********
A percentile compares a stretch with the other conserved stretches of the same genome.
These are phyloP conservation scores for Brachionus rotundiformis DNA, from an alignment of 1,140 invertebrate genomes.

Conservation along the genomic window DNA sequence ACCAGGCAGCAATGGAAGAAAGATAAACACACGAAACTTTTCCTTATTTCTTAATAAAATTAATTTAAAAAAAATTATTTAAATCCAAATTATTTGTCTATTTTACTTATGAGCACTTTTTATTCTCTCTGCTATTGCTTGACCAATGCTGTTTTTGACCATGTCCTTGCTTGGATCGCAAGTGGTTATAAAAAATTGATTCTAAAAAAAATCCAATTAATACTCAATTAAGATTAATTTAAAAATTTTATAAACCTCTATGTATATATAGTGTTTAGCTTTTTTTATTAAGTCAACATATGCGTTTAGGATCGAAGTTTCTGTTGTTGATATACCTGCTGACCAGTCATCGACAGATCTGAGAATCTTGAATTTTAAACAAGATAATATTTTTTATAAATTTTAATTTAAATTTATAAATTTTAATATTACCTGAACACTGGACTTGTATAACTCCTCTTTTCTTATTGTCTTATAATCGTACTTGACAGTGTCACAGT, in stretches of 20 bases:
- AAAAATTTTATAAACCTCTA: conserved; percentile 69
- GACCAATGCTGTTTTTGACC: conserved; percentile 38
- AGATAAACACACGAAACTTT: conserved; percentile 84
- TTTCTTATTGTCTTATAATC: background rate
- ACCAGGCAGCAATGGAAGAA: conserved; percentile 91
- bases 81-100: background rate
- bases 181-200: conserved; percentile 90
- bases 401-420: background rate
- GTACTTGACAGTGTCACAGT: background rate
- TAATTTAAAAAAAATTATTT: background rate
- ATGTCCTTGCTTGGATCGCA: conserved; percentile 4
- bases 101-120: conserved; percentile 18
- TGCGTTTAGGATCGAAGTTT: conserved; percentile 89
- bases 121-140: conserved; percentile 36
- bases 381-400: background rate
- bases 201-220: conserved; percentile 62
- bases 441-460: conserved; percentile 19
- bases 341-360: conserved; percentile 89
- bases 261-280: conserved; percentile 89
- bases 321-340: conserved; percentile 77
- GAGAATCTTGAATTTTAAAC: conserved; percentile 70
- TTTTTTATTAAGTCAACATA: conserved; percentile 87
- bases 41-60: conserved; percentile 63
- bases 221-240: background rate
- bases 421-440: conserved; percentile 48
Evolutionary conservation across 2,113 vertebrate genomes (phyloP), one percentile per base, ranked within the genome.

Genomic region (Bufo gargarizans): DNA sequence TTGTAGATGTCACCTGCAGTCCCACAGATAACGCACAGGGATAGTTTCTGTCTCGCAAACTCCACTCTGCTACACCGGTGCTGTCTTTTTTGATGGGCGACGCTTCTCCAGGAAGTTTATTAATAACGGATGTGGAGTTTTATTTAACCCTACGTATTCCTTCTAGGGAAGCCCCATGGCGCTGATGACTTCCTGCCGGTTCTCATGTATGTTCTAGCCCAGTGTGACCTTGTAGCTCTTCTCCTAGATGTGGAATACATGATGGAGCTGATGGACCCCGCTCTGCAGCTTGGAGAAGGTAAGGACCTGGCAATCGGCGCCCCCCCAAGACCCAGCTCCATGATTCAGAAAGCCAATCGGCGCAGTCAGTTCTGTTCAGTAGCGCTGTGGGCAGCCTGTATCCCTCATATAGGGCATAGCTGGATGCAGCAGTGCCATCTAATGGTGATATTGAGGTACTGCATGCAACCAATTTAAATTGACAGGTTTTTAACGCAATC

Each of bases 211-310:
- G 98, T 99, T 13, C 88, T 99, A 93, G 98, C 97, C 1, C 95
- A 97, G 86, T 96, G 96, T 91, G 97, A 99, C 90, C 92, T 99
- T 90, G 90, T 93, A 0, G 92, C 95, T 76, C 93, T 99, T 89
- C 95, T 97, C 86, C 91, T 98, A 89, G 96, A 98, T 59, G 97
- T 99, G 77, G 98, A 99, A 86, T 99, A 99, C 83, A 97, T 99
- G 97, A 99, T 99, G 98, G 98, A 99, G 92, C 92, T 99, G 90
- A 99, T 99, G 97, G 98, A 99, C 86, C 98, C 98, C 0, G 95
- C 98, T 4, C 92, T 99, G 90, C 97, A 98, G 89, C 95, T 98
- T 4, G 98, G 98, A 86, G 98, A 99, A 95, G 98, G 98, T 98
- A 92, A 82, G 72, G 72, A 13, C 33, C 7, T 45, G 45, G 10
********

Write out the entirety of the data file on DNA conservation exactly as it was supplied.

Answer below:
A percentile compares a stretch with the other conserved stretches of the same genome.
These are phyloP conservation scores for Brachionus rotundiformis DNA, from an alignment of 1,140 invertebrate genomes.

Conservation along the genomic window DNA sequence ACCAGGCAGCAATGGAAGAAAGATAAACACACGAAACTTTTCCTTATTTCTTAATAAAATTAATTTAAAAAAAATTATTTAAATCCAAATTATTTGTCTATTTTACTTATGAGCACTTTTTATTCTCTCTGCTATTGCTTGACCAATGCTGTTTTTGACCATGTCCTTGCTTGGATCGCAAGTGGTTATAAAAAATTGATTCTAAAAAAAATCCAATTAATACTCAATTAAGATTAATTTAAAAATTTTATAAACCTCTATGTATATATAGTGTTTAGCTTTTTTTATTAAGTCAACATATGCGTTTAGGATCGAAGTTTCTGTTGTTGATATACCTGCTGACCAGTCATCGACAGATCTGAGAATCTTGAATTTTAAACAAGATAATATTTTTTATAAATTTTAATTTAAATTTATAAATTTTAATATTACCTGAACACTGGACTTGTATAACTCCTCTTTTCTTATTGTCTTATAATCGTACTTGACAGTGTCACAGT, in stretches of 20 bases:
- AAAAATTTTATAAACCTCTA: conserved; percentile 69
- GACCAATGCTGTTTTTGACC: conserved; percentile 38
- AGATAAACACACGAAACTTT: conserved; percentile 84
- TTTCTTATTGTCTTATAATC: background rate
- ACCAGGCAGCAATGGAAGAA: conserved; percentile 91
- bases 81-100: background rate
- bases 181-200: conserved; percentile 90
- bases 401-420: background rate
- GTACTTGACAGTGTCACAGT: background rate
- TAATTTAAAAAAAATTATTT: background rate
- ATGTCCTTGCTTGGATCGCA: conserved; percentile 4
- bases 101-120: conserved; percentile 18
- TGCGTTTAGGATCGAAGTTT: conserved; percentile 89
- bases 121-140: conserved; percentile 36
- bases 381-400: background rate
- bases 201-220: conserved; percentile 62
- bases 441-460: conserved; percentile 19
- bases 341-360: conserved; percentile 89
- bases 261-280: conserved; percentile 89
- bases 321-340: conserved; percentile 77
- GAGAATCTTGAATTTTAAAC: conserved; percentile 70
- TTTTTTATTAAGTCAACATA: conserved; percentile 87
- bases 41-60: conserved; percentile 63
- bases 221-240: background rate
- bases 421-440: conserved; percentile 48
Evolutionary conservation across 2,113 vertebrate genomes (phyloP), one percentile per base, ranked within the genome.

Genomic region (Bufo gargarizans): DNA sequence TTGTAGATGTCACCTGCAGTCCCACAGATAACGCACAGGGATAGTTTCTGTCTCGCAAACTCCACTCTGCTACACCGGTGCTGTCTTTTTTGATGGGCGACGCTTCTCCAGGAAGTTTATTAATAACGGATGTGGAGTTTTATTTAACCCTACGTATTCCTTCTAGGGAAGCCCCATGGCGCTGATGACTTCCTGCCGGTTCTCATGTATGTTCTAGCCCAGTGTGACCTTGTAGCTCTTCTCCTAGATGTGGAATACATGATGGAGCTGATGGACCCCGCTCTGCAGCTTGGAGAAGGTAAGGACCTGGCAATCGGCGCCCCCCCAAGACCCAGCTCCATGATTCAGAAAGCCAATCGGCGCAGTCAGTTCTGTTCAGTAGCGCTGTGGGCAGCCTGTATCCCTCATATAGGGCATAGCTGGATGCAGCAGTGCCATCTAATGGTGATATTGAGGTACTGCATGCAACCAATTTAAATTGACAGGTTTTTAACGCAATC

Each of bases 211-310:
- G 98, T 99, T 13, C 88, T 99, A 93, G 98, C 97, C 1, C 95
- A 97, G 86, T 96, G 96, T 91, G 97, A 99, C 90, C 92, T 99
- T 90, G 90, T 93, A 0, G 92, C 95, T 76, C 93, T 99, T 89
- C 95, T 97, C 86, C 91, T 98, A 89, G 96, A 98, T 59, G 97
- T 99, G 77, G 98, A 99, A 86, T 99, A 99, C 83, A 97, T 99
- G 97, A 99, T 99, G 98, G 98, A 99, G 92, C 92, T 99, G 90
- A 99, T 99, G 97, G 98, A 99, C 86, C 98, C 98, C 0, G 95
- C 98, T 4, C 92, T 99, G 90, C 97, A 98, G 89, C 95, T 98
- T 4, G 98, G 98, A 86, G 98, A 99, A 95, G 98, G 98, T 98
- A 92, A 82, G 72, G 72, A 13, C 33, C 7, T 45, G 45, G 10